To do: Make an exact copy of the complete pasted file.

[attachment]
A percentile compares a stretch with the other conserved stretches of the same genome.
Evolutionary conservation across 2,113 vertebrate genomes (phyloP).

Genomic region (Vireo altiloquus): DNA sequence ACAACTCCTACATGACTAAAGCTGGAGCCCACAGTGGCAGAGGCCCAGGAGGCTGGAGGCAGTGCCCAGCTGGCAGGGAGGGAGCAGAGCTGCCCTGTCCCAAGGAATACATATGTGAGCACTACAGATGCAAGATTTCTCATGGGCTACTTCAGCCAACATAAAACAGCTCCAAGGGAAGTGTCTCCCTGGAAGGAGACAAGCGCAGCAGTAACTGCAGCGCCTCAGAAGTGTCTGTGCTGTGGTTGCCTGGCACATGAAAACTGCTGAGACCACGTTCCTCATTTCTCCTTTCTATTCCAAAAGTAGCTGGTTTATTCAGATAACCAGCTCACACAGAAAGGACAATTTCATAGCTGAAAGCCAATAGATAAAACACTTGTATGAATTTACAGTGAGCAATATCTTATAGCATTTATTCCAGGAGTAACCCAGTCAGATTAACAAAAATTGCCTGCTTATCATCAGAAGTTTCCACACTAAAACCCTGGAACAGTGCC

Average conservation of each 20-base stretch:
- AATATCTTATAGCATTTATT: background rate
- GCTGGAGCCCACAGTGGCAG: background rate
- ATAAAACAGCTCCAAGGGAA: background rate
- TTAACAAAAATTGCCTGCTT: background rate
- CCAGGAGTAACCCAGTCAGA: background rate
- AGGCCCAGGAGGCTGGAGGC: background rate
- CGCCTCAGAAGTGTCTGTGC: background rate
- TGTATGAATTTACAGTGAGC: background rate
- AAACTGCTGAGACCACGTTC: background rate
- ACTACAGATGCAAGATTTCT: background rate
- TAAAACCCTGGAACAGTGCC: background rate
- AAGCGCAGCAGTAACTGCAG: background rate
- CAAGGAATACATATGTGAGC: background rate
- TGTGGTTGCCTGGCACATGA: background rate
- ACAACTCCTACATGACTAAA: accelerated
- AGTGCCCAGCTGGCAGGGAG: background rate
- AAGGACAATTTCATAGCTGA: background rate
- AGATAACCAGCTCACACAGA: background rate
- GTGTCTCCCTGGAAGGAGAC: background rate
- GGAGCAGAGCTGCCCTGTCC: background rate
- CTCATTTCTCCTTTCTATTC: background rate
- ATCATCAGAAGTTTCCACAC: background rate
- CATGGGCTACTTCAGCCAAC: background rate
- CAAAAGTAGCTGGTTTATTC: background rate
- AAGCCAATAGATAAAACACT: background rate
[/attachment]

A percentile compares a stretch with the other conserved stretches of the same genome.
Evolutionary conservation across 2,113 vertebrate genomes (phyloP).

Genomic region (Vireo altiloquus): DNA sequence ACAACTCCTACATGACTAAAGCTGGAGCCCACAGTGGCAGAGGCCCAGGAGGCTGGAGGCAGTGCCCAGCTGGCAGGGAGGGAGCAGAGCTGCCCTGTCCCAAGGAATACATATGTGAGCACTACAGATGCAAGATTTCTCATGGGCTACTTCAGCCAACATAAAACAGCTCCAAGGGAAGTGTCTCCCTGGAAGGAGACAAGCGCAGCAGTAACTGCAGCGCCTCAGAAGTGTCTGTGCTGTGGTTGCCTGGCACATGAAAACTGCTGAGACCACGTTCCTCATTTCTCCTTTCTATTCCAAAAGTAGCTGGTTTATTCAGATAACCAGCTCACACAGAAAGGACAATTTCATAGCTGAAAGCCAATAGATAAAACACTTGTATGAATTTACAGTGAGCAATATCTTATAGCATTTATTCCAGGAGTAACCCAGTCAGATTAACAAAAATTGCCTGCTTATCATCAGAAGTTTCCACACTAAAACCCTGGAACAGTGCC

Average conservation of each 20-base stretch:
- AATATCTTATAGCATTTATT: background rate
- GCTGGAGCCCACAGTGGCAG: background rate
- ATAAAACAGCTCCAAGGGAA: background rate
- TTAACAAAAATTGCCTGCTT: background rate
- CCAGGAGTAACCCAGTCAGA: background rate
- AGGCCCAGGAGGCTGGAGGC: background rate
- CGCCTCAGAAGTGTCTGTGC: background rate
- TGTATGAATTTACAGTGAGC: background rate
- AAACTGCTGAGACCACGTTC: background rate
- ACTACAGATGCAAGATTTCT: background rate
- TAAAACCCTGGAACAGTGCC: background rate
- AAGCGCAGCAGTAACTGCAG: background rate
- CAAGGAATACATATGTGAGC: background rate
- TGTGGTTGCCTGGCACATGA: background rate
- ACAACTCCTACATGACTAAA: accelerated
- AGTGCCCAGCTGGCAGGGAG: background rate
- AAGGACAATTTCATAGCTGA: background rate
- AGATAACCAGCTCACACAGA: background rate
- GTGTCTCCCTGGAAGGAGAC: background rate
- GGAGCAGAGCTGCCCTGTCC: background rate
- CTCATTTCTCCTTTCTATTC: background rate
- ATCATCAGAAGTTTCCACAC: background rate
- CATGGGCTACTTCAGCCAAC: background rate
- CAAAAGTAGCTGGTTTATTC: background rate
- AAGCCAATAGATAAAACACT: background rate